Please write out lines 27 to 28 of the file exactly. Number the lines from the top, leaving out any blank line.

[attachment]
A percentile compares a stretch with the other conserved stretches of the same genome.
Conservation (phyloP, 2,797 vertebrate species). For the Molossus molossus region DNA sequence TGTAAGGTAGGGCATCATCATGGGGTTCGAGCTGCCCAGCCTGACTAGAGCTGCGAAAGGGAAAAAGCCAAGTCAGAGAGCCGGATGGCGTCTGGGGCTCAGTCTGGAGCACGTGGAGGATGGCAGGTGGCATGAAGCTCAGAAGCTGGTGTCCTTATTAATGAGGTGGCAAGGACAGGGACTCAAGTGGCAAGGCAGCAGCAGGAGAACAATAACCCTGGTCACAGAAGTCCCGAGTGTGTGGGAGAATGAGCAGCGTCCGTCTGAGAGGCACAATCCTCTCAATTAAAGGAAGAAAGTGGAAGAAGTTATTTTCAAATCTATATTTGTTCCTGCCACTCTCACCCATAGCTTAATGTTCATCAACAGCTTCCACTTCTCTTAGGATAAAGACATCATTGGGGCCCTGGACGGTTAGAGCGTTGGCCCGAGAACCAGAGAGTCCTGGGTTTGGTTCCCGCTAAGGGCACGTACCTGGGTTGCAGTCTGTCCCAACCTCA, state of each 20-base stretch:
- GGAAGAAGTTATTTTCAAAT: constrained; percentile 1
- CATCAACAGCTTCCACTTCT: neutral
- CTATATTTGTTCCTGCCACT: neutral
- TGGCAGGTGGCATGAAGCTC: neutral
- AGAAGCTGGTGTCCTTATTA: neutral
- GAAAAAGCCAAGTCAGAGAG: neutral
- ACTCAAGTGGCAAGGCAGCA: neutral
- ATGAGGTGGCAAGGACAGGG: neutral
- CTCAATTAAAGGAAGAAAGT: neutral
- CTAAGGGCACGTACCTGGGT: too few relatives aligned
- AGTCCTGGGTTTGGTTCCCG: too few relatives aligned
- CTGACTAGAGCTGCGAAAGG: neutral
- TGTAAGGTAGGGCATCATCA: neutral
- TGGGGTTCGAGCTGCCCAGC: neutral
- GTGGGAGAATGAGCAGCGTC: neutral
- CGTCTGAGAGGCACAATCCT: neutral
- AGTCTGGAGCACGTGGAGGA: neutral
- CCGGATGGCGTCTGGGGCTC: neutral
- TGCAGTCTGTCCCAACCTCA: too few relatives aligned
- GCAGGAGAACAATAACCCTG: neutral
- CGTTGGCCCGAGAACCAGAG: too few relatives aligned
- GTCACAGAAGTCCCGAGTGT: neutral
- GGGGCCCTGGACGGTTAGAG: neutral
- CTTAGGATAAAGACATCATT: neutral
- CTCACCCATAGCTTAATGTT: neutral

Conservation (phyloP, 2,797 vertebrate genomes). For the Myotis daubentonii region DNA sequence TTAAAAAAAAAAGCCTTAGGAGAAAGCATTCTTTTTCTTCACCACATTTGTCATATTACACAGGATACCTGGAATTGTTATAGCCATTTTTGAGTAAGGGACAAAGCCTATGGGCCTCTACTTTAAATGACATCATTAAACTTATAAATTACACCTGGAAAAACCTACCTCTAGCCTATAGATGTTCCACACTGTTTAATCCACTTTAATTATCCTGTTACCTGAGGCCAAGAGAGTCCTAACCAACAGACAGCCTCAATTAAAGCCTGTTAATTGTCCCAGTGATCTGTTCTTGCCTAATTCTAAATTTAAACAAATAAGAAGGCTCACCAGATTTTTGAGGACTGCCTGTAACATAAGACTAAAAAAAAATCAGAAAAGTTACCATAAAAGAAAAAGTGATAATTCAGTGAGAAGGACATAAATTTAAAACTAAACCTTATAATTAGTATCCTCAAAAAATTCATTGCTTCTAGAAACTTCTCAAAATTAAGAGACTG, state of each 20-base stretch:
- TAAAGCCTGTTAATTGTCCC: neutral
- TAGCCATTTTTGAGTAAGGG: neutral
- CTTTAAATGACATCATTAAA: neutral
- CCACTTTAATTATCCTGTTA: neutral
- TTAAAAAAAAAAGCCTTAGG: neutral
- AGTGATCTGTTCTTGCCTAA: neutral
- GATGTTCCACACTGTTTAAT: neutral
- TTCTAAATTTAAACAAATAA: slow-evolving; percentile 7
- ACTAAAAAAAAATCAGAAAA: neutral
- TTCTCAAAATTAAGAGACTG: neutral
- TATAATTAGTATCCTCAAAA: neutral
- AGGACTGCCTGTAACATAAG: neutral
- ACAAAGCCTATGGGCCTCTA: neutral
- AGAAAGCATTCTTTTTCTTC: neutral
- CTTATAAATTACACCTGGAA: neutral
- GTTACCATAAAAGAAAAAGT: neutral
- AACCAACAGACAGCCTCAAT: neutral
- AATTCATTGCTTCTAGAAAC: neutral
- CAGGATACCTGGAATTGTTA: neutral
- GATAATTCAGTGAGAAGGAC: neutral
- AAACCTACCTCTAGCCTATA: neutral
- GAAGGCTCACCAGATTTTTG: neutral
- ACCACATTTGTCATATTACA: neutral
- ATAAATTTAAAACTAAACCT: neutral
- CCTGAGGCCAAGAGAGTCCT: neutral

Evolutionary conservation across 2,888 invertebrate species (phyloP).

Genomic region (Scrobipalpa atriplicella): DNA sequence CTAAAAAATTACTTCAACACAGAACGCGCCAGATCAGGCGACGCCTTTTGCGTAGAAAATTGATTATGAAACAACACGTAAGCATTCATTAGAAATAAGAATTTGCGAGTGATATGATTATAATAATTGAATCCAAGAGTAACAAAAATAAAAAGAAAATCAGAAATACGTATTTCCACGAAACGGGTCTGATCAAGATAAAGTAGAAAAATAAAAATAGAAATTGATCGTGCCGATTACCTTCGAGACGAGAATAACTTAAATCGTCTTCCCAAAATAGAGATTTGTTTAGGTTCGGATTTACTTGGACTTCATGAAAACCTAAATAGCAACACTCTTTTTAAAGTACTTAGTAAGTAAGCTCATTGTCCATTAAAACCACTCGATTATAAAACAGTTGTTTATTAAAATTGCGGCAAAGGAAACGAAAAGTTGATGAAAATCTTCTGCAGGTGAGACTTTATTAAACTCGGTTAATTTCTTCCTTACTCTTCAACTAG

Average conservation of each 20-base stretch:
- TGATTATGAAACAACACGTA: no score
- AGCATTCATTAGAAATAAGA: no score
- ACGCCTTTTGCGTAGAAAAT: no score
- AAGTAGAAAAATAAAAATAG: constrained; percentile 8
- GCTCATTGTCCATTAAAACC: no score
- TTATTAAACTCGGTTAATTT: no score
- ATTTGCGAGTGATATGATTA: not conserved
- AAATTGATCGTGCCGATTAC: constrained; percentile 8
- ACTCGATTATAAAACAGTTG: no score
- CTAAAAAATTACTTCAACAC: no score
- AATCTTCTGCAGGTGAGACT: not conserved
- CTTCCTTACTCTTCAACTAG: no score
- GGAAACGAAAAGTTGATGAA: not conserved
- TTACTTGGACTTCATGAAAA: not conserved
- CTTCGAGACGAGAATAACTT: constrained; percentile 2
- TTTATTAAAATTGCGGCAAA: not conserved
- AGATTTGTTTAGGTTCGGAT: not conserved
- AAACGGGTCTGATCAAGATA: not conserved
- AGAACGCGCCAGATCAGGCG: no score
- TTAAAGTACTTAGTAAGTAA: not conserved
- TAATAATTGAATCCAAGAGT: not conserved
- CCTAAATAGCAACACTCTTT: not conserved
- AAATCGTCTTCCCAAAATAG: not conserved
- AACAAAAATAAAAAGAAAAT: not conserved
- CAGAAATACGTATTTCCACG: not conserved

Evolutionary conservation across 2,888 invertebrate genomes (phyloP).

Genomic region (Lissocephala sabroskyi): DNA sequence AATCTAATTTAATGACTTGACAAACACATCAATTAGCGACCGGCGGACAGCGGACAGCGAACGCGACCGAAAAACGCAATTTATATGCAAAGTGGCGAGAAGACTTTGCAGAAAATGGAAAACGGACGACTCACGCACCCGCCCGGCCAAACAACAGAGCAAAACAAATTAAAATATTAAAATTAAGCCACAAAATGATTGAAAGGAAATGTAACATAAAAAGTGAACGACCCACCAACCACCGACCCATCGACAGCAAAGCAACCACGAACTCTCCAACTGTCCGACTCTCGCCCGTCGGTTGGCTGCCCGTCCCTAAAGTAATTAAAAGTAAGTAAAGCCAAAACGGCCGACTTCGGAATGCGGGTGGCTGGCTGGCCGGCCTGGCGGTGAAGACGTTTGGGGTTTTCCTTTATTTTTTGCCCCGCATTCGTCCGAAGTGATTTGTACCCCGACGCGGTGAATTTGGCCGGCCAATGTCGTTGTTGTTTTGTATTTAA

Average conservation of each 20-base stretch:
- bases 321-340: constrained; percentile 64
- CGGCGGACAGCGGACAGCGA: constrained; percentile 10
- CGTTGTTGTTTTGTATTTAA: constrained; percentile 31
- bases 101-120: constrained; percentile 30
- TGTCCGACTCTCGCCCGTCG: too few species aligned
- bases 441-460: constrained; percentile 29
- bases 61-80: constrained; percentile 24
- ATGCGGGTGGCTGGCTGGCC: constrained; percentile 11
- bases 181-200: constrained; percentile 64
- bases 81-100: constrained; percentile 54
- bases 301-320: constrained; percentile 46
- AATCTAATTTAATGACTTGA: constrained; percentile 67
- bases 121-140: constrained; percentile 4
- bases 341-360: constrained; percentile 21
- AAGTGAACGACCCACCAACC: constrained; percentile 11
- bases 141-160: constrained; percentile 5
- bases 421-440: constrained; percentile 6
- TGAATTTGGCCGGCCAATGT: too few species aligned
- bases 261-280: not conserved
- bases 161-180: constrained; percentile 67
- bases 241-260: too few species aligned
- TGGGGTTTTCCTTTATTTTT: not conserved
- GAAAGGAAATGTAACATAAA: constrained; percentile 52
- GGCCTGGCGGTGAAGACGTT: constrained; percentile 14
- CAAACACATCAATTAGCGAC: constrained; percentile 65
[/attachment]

- CTCACCCATAGCTTAATGTT: neutral

Conservation (phyloP, 2,797 vertebrate genomes). For the Myotis daubentonii region DNA sequence TTAAAAAAAAAAGCCTTAGGAGAAAGCATTCTTTTTCTTCACCACATTTGTCATATTACACAGGATACCTGGAATTGTTATAGCCATTTTTGAGTAAGGGACAAAGCCTATGGGCCTCTACTTTAAATGACATCATTAAACTTATAAATTACACCTGGAAAAACCTACCTCTAGCCTATAGATGTTCCACACTGTTTAATCCACTTTAATTATCCTGTTACCTGAGGCCAAGAGAGTCCTAACCAACAGACAGCCTCAATTAAAGCCTGTTAATTGTCCCAGTGATCTGTTCTTGCCTAATTCTAAATTTAAACAAATAAGAAGGCTCACCAGATTTTTGAGGACTGCCTGTAACATAAGACTAAAAAAAAATCAGAAAAGTTACCATAAAAGAAAAAGTGATAATTCAGTGAGAAGGACATAAATTTAAAACTAAACCTTATAATTAGTATCCTCAAAAAATTCATTGCTTCTAGAAACTTCTCAAAATTAAGAGACTG, state of each 20-base stretch: